A Q&A with MedCrypt’s Axel Wirth sheds light on urgent problems that the medtech industry is facing regarding device security, but assures us that the sky is not falling.
Monitoring patients through distributed technology will be key to restoring its health.
All industries under the healthcare umbrella should embrace each other’s capabilities because no single category of player can master it and bring to consumers all that we need and demand, says Stephen Bernstein of McDermott Will & Emery.
In general, the Asian markets have controlled the COVID-19 virus successfully outside of China, but its effect has still led to new developments and trends.
With everything to gain, telehealth may lead to a new standard in health/wellness treatment while at the same time unifying the entire healthcare ecosystem.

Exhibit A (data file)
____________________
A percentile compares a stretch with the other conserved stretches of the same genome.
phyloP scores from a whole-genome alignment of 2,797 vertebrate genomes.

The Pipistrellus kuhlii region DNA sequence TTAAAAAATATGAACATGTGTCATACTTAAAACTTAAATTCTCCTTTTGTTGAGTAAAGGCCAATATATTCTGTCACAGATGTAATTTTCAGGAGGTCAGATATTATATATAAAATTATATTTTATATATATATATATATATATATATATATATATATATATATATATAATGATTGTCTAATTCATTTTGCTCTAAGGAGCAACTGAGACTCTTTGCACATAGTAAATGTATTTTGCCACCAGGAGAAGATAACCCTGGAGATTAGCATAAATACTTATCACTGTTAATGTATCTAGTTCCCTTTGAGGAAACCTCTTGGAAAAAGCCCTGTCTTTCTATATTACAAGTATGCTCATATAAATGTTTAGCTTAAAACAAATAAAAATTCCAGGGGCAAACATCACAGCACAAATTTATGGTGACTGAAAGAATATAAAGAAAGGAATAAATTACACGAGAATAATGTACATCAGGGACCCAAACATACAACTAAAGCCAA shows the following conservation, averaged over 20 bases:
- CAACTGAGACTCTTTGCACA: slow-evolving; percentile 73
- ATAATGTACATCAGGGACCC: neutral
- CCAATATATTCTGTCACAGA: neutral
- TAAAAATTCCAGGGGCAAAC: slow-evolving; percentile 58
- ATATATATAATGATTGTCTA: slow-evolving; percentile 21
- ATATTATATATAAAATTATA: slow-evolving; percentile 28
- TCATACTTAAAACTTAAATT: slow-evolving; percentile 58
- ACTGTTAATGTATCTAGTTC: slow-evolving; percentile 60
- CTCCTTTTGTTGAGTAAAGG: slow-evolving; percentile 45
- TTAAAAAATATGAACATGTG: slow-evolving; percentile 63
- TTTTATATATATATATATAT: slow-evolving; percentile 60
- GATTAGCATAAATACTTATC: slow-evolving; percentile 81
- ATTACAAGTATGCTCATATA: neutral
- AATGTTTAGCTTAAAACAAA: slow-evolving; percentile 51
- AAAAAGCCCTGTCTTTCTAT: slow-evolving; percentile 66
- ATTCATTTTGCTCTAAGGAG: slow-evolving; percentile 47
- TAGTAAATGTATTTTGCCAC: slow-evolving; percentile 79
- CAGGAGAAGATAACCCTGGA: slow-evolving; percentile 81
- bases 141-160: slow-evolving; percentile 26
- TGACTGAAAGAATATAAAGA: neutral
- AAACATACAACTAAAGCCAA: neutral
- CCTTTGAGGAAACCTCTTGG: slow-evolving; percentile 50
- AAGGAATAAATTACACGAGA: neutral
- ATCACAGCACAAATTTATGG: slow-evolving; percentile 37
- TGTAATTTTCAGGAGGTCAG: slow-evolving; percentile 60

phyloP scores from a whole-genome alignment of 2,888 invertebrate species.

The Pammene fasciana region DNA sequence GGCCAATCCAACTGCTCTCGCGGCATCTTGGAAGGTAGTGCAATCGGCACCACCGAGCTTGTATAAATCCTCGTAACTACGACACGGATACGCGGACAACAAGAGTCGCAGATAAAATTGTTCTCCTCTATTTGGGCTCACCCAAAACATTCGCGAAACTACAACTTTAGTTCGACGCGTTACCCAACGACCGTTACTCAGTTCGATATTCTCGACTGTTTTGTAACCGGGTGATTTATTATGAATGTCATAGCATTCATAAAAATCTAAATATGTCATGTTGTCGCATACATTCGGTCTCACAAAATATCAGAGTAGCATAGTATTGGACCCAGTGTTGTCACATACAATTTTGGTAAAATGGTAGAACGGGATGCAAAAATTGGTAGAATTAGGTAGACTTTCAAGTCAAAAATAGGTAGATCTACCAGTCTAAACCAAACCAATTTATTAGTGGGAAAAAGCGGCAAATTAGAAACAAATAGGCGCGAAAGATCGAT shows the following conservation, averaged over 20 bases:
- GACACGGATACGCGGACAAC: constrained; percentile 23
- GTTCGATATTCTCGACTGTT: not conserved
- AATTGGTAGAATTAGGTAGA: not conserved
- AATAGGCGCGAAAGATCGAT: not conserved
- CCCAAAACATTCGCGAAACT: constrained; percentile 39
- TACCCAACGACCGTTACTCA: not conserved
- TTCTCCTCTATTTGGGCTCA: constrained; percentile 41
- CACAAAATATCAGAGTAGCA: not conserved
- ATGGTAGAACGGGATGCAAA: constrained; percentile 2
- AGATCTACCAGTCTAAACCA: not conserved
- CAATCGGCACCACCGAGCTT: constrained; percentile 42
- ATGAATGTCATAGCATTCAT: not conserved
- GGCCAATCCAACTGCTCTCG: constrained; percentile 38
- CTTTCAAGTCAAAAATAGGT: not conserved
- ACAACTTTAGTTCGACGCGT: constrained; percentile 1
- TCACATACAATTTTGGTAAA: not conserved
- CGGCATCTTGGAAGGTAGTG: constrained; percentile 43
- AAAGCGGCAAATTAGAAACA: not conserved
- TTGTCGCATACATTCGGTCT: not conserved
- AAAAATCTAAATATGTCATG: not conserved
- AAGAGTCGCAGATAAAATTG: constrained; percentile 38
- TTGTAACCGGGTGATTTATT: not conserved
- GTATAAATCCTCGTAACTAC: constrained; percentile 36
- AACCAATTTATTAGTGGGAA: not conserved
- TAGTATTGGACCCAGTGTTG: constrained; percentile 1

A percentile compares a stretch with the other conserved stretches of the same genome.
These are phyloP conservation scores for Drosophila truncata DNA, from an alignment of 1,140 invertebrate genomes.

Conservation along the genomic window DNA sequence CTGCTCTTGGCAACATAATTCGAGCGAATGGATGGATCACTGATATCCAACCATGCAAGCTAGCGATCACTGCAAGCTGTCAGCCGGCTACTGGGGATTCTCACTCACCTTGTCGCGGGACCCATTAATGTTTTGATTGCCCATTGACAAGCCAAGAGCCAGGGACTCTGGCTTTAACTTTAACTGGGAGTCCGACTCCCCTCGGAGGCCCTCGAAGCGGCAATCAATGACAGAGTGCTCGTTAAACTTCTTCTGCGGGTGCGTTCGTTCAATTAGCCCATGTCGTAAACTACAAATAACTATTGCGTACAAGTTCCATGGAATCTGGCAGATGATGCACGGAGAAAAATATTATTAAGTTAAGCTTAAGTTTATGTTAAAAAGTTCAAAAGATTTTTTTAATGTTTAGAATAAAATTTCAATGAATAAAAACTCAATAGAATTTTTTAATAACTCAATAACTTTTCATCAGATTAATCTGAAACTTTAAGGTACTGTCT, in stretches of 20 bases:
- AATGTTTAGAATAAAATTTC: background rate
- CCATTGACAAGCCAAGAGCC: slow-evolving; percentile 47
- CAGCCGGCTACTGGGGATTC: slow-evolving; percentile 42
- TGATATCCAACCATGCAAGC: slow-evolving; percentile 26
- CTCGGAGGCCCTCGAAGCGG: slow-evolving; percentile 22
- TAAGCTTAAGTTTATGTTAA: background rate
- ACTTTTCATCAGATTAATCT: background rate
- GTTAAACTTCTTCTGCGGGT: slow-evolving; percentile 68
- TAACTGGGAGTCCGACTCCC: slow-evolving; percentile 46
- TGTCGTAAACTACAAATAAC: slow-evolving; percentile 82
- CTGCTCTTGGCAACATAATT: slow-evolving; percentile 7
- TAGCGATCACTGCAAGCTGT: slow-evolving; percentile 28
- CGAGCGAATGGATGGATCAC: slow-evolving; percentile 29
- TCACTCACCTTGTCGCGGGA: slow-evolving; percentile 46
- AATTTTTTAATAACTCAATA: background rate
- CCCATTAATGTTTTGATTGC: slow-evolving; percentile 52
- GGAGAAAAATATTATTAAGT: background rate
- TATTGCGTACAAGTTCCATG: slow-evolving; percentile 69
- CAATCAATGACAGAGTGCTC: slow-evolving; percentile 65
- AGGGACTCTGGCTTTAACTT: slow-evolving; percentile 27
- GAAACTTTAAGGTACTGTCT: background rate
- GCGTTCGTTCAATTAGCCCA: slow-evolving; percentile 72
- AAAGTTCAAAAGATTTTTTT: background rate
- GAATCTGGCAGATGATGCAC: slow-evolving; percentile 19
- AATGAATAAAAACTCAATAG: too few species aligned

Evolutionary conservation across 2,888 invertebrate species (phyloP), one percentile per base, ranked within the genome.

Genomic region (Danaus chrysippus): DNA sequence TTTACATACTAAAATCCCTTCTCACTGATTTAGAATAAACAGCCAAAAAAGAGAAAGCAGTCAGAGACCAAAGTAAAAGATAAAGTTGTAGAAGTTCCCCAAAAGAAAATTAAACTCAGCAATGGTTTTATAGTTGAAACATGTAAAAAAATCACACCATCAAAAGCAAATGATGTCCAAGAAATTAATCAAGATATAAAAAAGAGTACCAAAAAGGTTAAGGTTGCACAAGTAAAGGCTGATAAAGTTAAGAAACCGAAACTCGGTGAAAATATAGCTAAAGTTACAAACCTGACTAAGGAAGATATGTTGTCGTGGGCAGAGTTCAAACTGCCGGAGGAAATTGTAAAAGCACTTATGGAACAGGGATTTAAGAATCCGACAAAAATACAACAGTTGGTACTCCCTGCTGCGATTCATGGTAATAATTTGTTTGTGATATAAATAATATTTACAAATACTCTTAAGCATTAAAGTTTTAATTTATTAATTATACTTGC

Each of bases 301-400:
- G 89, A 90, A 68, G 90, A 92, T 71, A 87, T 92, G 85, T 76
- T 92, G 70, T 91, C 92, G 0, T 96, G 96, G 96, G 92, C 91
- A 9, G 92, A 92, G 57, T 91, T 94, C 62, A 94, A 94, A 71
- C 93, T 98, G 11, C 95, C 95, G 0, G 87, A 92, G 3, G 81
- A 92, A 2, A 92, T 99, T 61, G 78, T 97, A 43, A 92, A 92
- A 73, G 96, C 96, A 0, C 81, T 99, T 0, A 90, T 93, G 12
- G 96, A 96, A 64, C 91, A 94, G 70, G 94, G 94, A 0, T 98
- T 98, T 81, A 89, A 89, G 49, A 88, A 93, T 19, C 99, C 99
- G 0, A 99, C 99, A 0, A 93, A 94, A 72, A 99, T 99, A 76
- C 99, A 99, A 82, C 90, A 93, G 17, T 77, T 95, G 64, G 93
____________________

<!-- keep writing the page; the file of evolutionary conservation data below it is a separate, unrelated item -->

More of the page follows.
Companies developing technologies that integrate AI need to consider regulatory concerns, community demographics, fitting into existing workflows, technical proficiency of both the hospital personnel and consumers.
Networks enable the use of critical resources, including telehealth services, medical IoT technology,and staff and personal devices. It is critical to have a reliable WiFi network to support these devices.
Medtech companies will need to collaborate more closely with other parties in healthcare, as the aftermath of the coronavirus pandemic will have a comprehensive reach throughout the entire ecosystem. MTI speaks with Johnson & Johnson VP Raymond Fryrear, M.D. on the topic.
In a Q&A with Zipnosis, Catherine Murphy explains the uptick in telehealth visits and how it is changing the continuum of care.
COVID-19 is driving patients to seek telehealth solutions, and it won’t be a short-term boom.